Where does it stop you ask, right in front of my house of course. All heads turn toward me for some sort of answer. The door opens, my dad emerges in a HOSPITAL GOWN and the crowd looks as perplexed as me. Shall we all take a moment and be grateful for the fact he was holding the back together covering his fat ass. I quickly learned the art of diversion. Hey, I’ll be steady-ender!
I think I went wrong by providing my children with the illusion that I was the perfect mother who would never do anything un-mother like in their presence. The key is to start embarrassing them right out of the womb, they’ll never know any different. Let’s just leave those standards for other families.
I never knew any different until I started to notice the perplexed look on everyone else’s face when something was going down in my world. Oh, you mean it’s weird to have megaphones playing music on top of your car? It’s not if your mother is running for State Legislator and your dad is spreading the word. However, it is when he drives by your school and uses those speakers to say “Liiisssaa” while you’re in class.
My kids would have grabbed their lunch money and high tailed it out of Crazy Town!
For god sakes the more I think about it, the more I realize my kids are clueless in their definition of embarrassing. They recently referred to my old Ford Taurus wagon as “so ghetto and embarrassing.” No, it wasn’t my spinners they were referring to, just the fact that the car was old & dirty. Jeez, I wonder who could have contributed to that mess…hmm.
I think terms like “ghetto & embarrassing” could be better served to describe our 1970 something green Caprice Classic, which was already as big a whale without the (2) loud speakers and a 3ft wooden sign sporting my mothers name and barricaded to the roof. This vessel of humiliation was still used as our family car and I never remember referring to it as ghetto or embarrassing.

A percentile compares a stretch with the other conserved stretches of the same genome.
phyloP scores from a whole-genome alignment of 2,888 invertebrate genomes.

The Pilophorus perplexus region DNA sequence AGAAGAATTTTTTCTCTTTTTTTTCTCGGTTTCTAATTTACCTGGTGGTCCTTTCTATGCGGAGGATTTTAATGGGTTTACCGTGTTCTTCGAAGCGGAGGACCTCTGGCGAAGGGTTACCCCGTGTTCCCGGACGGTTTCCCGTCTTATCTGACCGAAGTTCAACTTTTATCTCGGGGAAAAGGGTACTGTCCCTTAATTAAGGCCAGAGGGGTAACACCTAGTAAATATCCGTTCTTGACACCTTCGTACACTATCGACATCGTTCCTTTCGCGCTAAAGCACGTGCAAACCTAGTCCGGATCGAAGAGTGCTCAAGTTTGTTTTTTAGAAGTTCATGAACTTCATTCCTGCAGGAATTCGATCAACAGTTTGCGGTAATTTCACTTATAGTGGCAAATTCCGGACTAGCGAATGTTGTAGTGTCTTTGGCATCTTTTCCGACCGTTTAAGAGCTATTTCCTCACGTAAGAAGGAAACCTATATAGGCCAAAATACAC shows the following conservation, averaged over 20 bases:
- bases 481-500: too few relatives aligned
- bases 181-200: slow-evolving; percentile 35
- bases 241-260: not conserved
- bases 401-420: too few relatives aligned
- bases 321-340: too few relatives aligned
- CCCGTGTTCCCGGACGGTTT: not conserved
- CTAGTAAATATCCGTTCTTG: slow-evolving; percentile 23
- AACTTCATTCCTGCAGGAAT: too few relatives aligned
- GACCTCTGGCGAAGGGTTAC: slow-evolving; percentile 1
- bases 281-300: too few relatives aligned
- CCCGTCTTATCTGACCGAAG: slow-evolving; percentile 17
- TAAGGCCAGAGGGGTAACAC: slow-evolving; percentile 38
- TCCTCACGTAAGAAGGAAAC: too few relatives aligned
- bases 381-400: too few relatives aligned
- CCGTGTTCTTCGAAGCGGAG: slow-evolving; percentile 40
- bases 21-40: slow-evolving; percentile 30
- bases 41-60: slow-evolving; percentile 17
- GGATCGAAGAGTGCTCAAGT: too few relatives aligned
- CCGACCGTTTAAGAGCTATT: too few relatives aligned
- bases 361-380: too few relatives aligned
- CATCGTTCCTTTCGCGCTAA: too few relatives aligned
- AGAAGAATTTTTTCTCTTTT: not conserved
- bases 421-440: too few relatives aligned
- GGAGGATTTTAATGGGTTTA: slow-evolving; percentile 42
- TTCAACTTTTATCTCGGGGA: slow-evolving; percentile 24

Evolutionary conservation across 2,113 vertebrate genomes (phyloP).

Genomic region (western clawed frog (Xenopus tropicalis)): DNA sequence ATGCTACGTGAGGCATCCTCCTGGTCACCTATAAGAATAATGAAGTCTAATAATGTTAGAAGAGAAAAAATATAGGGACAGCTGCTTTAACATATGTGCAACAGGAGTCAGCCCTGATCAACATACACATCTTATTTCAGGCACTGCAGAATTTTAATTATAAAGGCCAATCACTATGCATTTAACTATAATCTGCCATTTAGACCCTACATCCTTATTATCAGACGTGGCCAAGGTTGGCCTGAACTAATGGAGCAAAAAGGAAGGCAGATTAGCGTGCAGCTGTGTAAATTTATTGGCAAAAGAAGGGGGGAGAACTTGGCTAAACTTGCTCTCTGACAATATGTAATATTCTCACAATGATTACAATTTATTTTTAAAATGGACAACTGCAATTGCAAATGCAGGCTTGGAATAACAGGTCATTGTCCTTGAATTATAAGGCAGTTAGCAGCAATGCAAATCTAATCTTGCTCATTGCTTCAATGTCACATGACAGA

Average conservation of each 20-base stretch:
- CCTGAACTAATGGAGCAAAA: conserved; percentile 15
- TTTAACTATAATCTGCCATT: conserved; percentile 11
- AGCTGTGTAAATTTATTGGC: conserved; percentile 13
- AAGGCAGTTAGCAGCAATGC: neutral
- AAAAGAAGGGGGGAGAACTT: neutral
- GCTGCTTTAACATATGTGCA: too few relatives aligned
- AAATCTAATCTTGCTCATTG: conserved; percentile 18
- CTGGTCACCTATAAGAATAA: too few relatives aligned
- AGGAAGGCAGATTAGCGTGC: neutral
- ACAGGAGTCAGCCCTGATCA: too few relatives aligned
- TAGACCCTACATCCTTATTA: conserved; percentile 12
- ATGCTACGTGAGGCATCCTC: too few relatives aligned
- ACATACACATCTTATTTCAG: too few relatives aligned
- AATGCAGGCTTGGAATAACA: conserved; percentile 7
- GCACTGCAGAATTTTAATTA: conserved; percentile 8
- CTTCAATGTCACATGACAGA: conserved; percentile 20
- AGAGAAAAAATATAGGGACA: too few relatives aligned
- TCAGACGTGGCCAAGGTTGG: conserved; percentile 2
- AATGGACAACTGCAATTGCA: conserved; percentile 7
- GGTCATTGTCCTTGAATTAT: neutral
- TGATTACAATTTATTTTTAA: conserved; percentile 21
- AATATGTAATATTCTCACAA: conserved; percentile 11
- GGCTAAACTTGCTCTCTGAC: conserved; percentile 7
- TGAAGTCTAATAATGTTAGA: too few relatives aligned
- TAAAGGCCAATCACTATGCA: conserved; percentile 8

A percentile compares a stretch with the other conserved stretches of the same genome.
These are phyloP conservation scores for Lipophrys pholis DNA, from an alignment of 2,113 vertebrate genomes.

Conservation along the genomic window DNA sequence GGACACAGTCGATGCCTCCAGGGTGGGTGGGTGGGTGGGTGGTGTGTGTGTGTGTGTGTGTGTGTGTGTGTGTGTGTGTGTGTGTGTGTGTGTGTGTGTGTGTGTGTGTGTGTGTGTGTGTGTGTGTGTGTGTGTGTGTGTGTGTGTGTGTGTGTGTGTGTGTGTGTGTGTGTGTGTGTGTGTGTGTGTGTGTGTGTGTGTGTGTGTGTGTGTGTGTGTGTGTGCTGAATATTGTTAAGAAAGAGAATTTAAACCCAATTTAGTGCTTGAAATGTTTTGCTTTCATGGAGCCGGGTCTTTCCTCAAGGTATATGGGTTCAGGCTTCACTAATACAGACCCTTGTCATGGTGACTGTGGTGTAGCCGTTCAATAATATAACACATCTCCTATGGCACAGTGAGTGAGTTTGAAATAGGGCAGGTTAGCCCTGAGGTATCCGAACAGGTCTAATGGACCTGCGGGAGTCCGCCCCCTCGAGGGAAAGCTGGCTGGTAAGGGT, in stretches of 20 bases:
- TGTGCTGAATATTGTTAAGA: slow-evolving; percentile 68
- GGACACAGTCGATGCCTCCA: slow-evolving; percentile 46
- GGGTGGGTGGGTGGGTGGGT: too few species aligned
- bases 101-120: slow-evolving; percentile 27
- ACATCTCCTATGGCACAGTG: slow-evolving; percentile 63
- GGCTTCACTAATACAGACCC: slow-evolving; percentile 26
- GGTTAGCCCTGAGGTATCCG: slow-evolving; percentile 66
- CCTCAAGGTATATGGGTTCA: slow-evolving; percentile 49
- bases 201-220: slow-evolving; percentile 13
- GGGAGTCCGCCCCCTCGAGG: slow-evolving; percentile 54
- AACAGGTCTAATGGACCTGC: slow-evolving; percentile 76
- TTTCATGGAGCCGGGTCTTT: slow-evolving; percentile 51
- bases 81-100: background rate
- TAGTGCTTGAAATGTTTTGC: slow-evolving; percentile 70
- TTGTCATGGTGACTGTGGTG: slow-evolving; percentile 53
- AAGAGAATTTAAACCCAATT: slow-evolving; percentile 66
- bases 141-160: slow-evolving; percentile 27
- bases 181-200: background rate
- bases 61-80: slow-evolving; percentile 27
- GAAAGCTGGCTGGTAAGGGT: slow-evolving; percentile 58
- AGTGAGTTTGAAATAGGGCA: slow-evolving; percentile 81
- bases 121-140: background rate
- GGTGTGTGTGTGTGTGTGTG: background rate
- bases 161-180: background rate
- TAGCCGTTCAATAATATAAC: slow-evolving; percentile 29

Honestly, you haven’t lived until you arrive at a 7-Eleven for a Slurpee in a circus on wheels. To this day I know my sister questions her decision to stop for that Slurpee. Live and learn friends, live and learn.
I waited in the
circus car with my dad when she went in for the Slurpee. She was taking her good ole time…poor decision number 2.
Never dilly dally within a 10ft radius of an unfiltered man with a microphone….ever!
As soon as he saw her in line he picked up he microphone and said “What’s taking so long? Get your ass out here!” She slithered right back into the mobile circus as if nothing happened. Taking into consideration if she walked there was the possibility of being followed and spoken to over the speakers, um yea..getting back in was clearly the best decision of the day.
Today these are the moments that give us the biggest laughs, bring us together and are considered memorable, not embarrassing.
No one ever said Memory Lane didn’t have some pot holes, in fact that’s what makes the road more interesting.
My goal is to provide my kids with as many “memories” as I can, so they can laugh about them for years to come. Something tells me I’m off to a good start!
Just fart out loud and Enjoy the Ride!